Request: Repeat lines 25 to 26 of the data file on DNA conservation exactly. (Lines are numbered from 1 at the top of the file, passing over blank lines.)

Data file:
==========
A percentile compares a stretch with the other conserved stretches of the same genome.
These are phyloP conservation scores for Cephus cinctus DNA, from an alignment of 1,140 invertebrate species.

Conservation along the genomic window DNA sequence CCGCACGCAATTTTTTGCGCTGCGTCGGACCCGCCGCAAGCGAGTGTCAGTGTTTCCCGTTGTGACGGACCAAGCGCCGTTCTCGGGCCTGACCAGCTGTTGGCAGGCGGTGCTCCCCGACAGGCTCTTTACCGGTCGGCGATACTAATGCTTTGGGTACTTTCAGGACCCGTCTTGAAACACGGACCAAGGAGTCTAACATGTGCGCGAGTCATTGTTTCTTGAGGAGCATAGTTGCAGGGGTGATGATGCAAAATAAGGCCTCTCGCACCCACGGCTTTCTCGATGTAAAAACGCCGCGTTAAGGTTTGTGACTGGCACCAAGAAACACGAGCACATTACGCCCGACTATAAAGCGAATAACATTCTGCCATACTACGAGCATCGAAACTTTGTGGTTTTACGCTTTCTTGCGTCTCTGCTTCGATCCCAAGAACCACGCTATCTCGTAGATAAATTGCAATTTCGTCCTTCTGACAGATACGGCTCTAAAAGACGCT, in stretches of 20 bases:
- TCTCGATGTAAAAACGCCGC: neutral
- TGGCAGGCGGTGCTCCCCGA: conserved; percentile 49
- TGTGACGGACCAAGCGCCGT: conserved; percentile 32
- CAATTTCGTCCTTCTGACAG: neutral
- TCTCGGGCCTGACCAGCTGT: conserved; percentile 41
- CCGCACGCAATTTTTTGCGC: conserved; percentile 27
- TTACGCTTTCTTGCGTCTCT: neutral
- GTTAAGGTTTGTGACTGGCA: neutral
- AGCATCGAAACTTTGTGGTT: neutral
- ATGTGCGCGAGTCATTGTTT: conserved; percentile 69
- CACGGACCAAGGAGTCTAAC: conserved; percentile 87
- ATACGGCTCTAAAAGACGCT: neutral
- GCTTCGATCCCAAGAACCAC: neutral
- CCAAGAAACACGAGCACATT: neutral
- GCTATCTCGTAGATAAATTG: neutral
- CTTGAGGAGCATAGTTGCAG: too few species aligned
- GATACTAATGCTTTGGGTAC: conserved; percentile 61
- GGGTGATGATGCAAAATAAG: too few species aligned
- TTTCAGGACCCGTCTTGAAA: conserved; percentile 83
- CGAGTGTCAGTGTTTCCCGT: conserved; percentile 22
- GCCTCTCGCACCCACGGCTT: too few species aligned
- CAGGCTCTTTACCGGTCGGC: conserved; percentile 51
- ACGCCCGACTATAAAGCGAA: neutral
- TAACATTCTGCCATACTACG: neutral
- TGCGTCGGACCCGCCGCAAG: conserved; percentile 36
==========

- CAGGCTCTTTACCGGTCGGC: conserved; percentile 51
- ACGCCCGACTATAAAGCGAA: neutral